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The rules say that the game is for 2 to 8 players. But there are only eight monopolies on the board, meaning that in a game of eight players, there would only be an average of one monopoly for each player. Meaning that some players probably would have no monopolies. And it might be hard for any player to get a monopoly (except, possibly, by trading). Then you would have a great divide between the propertied, and non-propertied players.

My own experience has been that the best games have been between two or three people and that it can probably accommodate four or five. Has anyone experienced an interesting, enjoyable, challenging game with six to eight players? Or has it gone the other way with "too many cooks spoiling the broth?"

In the interest of keeping answers relatively objective, please answer this question based on experiences, that is games that you have actually played, or at least observed. If you want to cite a book or study discussing based on the author's experiences (either first hand or computer simulated) that would also be fine.

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I have found more than 0 to be "too many players" for Monopoly. –  GendoIkari Jan 31 '14 at 14:35
@GendoIkari: Based on what experiences you've had with the game? The question asked you to relate your relevant experiences. –  Tom Au Jan 31 '14 at 14:36
It's just personal opinion; based on the types of games I like. It wasn't meant as an answer to the question, just a quip. –  GendoIkari Jan 31 '14 at 14:49

3 Answers 3

up vote 6 down vote accepted

Board Game Geek has some session reports for Monopoly.

The main problem with having more players is that starting order becomes increasingly important as you add more players. If you're going 6th, 7th or 8th then your chances of landing on an unowned property are very low. You're pretty much screwed from the start.

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Which basically depends on the first dice roll, prior to the game. –  Tom Au Feb 1 '14 at 22:18
This is exactly right. I've played in a game with 7 players and three of the first four players were clearly in the lead the whole way through. Players 6 and 7 struggled to buy anything –  dsas Feb 2 '14 at 0:22
@dsas: Based on your experiences, four players is manageable, maybe five, but 6 and 7 are going to suffer. –  Tom Au Feb 2 '14 at 14:40
One solution is that people cannot purchase property until they go around the board once. That further randomizes the effect of who has the first go at buying property. –  Jason Feb 4 '14 at 10:06

There are two ways of playing Monopoly: I find them considerably more different than, say, Chess and Draughts.

The first is the commoner, a family game played to fill in the hours till bedtime. Everybody knows that Emily will cry if she loses, so the Bank provides regular subsidies. If there are no losers, there can be no winners, so the aim becomes 'to build up a pretty-looking property portfolio': if the supply of houses and hotels runs out, something else is used instead. This is pretty much a game for the feebleminded, and with more than five players there are not enough properties for everybody.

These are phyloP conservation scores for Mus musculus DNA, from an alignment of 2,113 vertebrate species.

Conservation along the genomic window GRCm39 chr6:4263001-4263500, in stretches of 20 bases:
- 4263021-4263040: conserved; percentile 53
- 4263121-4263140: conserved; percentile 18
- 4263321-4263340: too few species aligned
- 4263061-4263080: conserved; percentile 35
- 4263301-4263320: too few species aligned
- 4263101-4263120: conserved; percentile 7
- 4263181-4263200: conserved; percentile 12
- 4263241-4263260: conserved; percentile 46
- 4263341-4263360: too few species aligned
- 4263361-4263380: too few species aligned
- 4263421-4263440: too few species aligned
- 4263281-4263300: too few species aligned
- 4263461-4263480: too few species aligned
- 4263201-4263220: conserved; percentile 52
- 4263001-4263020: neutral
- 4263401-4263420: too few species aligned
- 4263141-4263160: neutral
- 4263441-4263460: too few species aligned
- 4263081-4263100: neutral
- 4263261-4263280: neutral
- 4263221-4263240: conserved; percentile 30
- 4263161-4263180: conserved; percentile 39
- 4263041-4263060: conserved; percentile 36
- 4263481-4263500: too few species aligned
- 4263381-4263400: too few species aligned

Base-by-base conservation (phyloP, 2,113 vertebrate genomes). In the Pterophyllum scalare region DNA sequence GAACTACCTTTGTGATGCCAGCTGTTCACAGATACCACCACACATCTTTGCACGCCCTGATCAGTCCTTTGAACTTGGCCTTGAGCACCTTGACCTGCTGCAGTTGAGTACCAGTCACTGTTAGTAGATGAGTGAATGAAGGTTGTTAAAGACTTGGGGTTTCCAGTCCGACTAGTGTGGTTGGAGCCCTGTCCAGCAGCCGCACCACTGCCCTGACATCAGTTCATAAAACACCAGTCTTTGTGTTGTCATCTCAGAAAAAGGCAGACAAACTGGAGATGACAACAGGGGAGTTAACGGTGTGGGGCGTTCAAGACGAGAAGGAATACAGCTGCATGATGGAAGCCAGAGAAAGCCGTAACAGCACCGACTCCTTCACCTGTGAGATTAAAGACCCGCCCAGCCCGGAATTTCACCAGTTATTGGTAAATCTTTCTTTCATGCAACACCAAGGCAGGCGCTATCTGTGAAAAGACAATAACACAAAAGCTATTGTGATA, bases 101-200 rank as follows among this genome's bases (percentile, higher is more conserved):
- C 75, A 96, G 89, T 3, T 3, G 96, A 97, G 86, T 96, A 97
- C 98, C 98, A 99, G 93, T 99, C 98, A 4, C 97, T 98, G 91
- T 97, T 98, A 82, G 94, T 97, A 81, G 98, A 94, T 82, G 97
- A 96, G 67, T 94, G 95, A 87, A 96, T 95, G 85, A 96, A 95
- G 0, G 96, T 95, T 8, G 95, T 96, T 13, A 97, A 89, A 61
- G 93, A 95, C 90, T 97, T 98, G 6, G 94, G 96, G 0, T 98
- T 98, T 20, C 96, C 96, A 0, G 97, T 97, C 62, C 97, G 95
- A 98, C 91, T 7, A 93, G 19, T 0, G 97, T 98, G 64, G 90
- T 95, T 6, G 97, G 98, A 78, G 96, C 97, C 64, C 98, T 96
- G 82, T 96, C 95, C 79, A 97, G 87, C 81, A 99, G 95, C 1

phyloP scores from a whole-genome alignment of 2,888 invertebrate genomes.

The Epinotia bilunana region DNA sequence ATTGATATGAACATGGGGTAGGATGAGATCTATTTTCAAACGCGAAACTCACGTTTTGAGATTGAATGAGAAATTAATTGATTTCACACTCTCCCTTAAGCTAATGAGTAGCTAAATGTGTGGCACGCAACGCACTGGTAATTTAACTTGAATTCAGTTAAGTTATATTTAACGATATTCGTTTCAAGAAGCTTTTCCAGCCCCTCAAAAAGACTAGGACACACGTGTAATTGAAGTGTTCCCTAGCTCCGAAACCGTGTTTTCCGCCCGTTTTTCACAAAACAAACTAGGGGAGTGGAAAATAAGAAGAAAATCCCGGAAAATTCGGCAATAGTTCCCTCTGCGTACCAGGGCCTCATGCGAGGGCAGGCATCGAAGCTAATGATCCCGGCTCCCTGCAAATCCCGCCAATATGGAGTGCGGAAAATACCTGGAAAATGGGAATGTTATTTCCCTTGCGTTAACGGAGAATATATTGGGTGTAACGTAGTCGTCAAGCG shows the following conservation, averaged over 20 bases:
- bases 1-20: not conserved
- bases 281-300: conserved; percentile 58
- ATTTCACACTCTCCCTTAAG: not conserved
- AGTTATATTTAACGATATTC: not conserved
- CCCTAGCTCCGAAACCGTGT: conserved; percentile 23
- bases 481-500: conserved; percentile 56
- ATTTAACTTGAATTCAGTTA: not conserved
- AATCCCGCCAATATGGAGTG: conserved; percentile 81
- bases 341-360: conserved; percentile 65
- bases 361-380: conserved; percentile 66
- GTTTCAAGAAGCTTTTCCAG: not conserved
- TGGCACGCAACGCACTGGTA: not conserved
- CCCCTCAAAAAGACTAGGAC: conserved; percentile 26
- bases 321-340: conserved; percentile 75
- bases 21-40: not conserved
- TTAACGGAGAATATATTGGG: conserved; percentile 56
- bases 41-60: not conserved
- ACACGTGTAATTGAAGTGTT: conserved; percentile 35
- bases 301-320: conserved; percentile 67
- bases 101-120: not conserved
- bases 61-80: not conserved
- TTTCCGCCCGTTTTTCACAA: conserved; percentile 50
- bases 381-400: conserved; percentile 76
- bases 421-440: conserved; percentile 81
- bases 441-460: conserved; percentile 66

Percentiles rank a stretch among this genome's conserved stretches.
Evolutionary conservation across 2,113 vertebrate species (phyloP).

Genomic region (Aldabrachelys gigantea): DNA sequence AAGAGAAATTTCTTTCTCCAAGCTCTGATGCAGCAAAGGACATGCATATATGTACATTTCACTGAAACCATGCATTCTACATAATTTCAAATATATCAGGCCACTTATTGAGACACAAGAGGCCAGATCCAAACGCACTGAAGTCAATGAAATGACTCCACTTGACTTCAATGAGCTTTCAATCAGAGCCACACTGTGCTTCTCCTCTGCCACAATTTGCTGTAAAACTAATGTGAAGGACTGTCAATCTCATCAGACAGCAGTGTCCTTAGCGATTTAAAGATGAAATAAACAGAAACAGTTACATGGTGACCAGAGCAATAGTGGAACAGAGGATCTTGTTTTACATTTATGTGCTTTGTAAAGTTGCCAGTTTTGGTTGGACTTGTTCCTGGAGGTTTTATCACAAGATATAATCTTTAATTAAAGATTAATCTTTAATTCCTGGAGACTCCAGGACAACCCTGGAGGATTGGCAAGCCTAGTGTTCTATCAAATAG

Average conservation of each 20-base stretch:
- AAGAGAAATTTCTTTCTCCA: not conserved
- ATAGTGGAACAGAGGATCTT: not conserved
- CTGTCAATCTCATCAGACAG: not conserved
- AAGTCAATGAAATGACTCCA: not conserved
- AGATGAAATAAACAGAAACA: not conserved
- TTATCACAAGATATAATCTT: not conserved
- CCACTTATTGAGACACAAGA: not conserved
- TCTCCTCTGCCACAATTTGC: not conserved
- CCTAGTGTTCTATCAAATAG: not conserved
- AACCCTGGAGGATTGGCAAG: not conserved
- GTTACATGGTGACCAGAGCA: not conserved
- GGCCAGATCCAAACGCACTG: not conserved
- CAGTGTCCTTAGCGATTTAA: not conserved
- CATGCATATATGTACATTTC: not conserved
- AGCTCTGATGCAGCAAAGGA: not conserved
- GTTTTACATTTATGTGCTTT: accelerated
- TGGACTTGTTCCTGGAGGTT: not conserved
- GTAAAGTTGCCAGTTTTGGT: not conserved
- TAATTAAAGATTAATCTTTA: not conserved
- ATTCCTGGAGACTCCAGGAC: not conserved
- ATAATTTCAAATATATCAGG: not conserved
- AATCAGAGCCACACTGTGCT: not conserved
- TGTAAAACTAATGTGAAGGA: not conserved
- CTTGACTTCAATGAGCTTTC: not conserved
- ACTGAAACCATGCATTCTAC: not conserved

The second is played among adults, with no house rules. Being a simulation of unbridled capitalism, the aim is to bankrupt your competition. So you don't trade another player the card to make up a monopoly unless a) you get a monopoly, or something equally valuable, in return or b) you think the other player is overstretched: for example, if he has to pay rent before somebody pays him, he will have to mortgage the newly acquired monopoly, losing the right to build houses, and starting on a downward spiral. This can certainly be played with eight players, though the tactics change drastically as the number of players goes up, and you will probably lose the first time you play an x-player game.

Forgoing any political comparisons, I remark only that it is strange that the players who object to Monopoly as a children's game that never finishes are usually the ones who insist on altering the rules to make it less painful, which means it lasts longer and your decisions are less important.

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I'd say that with more than 4, there is no tactic, just luck. Much more than with less players. –  PatomaS Feb 2 '14 at 11:29
@PatomaS: Good point. –  Tom Au Feb 2 '14 at 14:42

With less players, everyone gets a few monopolies, and then it's just the luck of who lands on the other's monopoly first. With more players, it's about who can strike a deal, take risks, and strategize the best. A good way to break the first rollers advantage is implementing the house rule that one must go around the board once before buying a property

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